This is the epitome of the rural, traditional salad found in all Lebanese village homes. Lebanese folks would go out to forage some wild zaatar (wild oregano, called zubayr) and get back to make a quick salad. This salad is dressed with olive oil and a squeeze of lemon juice or sumac (when lemons are […]
I met Anas Chao first through a series of e-mails. He was a follower of this blog, and was going to be in Beirut and suggested we meet. We became fast friends and ended-up exploring the old souks of Sidon together. Anas speaks fluent Lebanese Arabic, resides in Taipei, but grew up in the Kingdom […]
I have become quite fond of this Bedouin lady, Nujud, who roams the streets of Beirut with her knapsack hawking her wild herbs; I can hear her from four stories up “khobbeyzeh w zaatar!” she repeats in her direct and farm-like intonation. I hurry down and get some fresh, wild, zaatar; it is growing […]
Jreesh is cracked wheat. Let’s not confuse cracked wheat and bulgur; bulgur is parboiled and cracked wheat is just cracked. Both are wheat. They look similar. A popular ingredient in baking and cooking in the South of the country. In Beirut, some bakeries specialize in this type of man’ooshe or flatbread, called jreesh.
Jreesh can […]
Making one’s own zaatar spice mix is the ultimate slow-food activity in Lebanon; I had been toying with the idea for years and wanted some pointers from local Lebanese mountain folks who could steer me away from the pitfalls. Everybody in the village forages and makes their own, of course; but this time, I was […]
Zaatar comes in many varieties in Lebanon; heard from a couple of sources that the total count was in excess of 133! The one above is called green (akhdar), and gets foraged and used in salads. The equivalent could be wild savory. It is pungent and good with grilled meat as well. Chef Mattar […]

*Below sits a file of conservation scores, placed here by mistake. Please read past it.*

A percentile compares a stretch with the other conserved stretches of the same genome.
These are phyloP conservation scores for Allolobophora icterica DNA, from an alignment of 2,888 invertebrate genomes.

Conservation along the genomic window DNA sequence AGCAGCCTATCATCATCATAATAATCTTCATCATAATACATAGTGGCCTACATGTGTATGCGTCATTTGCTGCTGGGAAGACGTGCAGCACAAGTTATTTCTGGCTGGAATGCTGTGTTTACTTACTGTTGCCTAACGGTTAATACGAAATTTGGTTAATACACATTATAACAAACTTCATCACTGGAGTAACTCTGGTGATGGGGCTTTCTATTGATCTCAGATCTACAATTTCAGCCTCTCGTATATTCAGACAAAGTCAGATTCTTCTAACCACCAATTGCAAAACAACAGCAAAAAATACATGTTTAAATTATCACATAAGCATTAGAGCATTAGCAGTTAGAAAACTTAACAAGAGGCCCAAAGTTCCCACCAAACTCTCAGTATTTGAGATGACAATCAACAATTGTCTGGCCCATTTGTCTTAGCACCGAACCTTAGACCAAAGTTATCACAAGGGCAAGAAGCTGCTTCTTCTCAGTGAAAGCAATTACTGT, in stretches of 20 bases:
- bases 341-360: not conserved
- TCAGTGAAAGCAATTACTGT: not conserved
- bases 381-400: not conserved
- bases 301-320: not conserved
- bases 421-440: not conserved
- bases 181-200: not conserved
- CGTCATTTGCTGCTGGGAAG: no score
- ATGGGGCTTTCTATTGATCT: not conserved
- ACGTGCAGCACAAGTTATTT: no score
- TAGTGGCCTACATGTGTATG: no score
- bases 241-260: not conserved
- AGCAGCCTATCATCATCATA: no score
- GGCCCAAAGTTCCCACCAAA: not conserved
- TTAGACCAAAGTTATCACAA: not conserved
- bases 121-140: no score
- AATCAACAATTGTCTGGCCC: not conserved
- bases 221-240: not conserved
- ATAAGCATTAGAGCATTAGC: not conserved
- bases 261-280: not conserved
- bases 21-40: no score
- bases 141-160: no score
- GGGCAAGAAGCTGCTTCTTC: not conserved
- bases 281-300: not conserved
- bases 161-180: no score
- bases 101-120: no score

I made these and promptly ate them in a couple of days; you can use your favorite rolls recipe just add the zaatar paste before baking them. I confess to holding an advantage as zaatar is available in Lebanon from many sources; you get to pick and choose. In the US, zaatar (the mix) […]
I followed this man, Salah.
Zaatar is having a growth spurt this time of year and I happily accepted an offer from Salah, gentleman-farmer (originally from Egypt), to show me where and how to forage wild zaatar; there are several varieties of zaatar and this one is elongated and called dukka; folks like to eat […]
Someone asked me if I had tried zaatar with pine seeds. Pine seeds? I knew pine nuts; pine cones; that was about it! Turns out it was a special type of zaatar that was sold in the Barouk Forest Reserve. Had to get the story on this one.
This is a type of zaatar sold […]
I can safely say that one of the foods that a Lebanese would miss the most when outside of Lebanon is zaatar; not just any zaatar. Zaatar that was foraged by a relative or friend, dried properly for weeks, ground and mixed with the right amount of sumac and sesame and salt.
Sure, zaatar is […]